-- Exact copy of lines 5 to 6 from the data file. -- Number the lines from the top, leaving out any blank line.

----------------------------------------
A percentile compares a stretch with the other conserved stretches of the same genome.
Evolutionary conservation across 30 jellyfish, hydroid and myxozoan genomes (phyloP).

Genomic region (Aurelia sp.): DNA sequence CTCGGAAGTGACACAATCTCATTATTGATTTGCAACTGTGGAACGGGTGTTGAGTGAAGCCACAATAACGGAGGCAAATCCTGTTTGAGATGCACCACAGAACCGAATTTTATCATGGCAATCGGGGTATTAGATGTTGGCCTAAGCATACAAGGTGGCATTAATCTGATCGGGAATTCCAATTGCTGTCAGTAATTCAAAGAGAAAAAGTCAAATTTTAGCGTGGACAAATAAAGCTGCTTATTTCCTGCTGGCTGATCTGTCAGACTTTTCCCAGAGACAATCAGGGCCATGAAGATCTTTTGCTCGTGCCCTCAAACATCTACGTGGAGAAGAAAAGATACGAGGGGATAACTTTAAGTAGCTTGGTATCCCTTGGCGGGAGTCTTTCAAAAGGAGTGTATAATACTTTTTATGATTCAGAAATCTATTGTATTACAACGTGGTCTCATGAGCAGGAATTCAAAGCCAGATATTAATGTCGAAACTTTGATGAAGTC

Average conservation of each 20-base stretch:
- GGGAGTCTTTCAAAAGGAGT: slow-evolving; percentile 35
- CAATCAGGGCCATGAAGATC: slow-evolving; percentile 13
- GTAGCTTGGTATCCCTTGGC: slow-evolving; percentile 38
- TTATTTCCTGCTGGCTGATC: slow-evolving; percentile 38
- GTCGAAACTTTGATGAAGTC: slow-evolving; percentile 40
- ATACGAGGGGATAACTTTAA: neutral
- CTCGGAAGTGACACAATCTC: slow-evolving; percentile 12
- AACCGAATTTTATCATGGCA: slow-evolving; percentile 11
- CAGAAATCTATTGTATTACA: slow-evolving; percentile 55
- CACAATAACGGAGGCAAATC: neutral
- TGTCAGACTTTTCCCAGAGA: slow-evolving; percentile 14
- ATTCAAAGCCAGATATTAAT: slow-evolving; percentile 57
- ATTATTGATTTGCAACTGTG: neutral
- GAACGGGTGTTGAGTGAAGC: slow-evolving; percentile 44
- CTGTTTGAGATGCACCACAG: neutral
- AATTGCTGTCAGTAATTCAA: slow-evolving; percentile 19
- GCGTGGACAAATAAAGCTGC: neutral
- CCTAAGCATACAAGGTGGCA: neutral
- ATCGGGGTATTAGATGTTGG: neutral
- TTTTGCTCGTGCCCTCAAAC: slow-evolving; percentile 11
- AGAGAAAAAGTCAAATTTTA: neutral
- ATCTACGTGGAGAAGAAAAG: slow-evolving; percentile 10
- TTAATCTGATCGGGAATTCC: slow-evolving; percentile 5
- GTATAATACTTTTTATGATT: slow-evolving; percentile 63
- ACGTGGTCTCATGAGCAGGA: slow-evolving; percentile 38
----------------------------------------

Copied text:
- GGGAGTCTTTCAAAAGGAGT: slow-evolving; percentile 35
- CAATCAGGGCCATGAAGATC: slow-evolving; percentile 13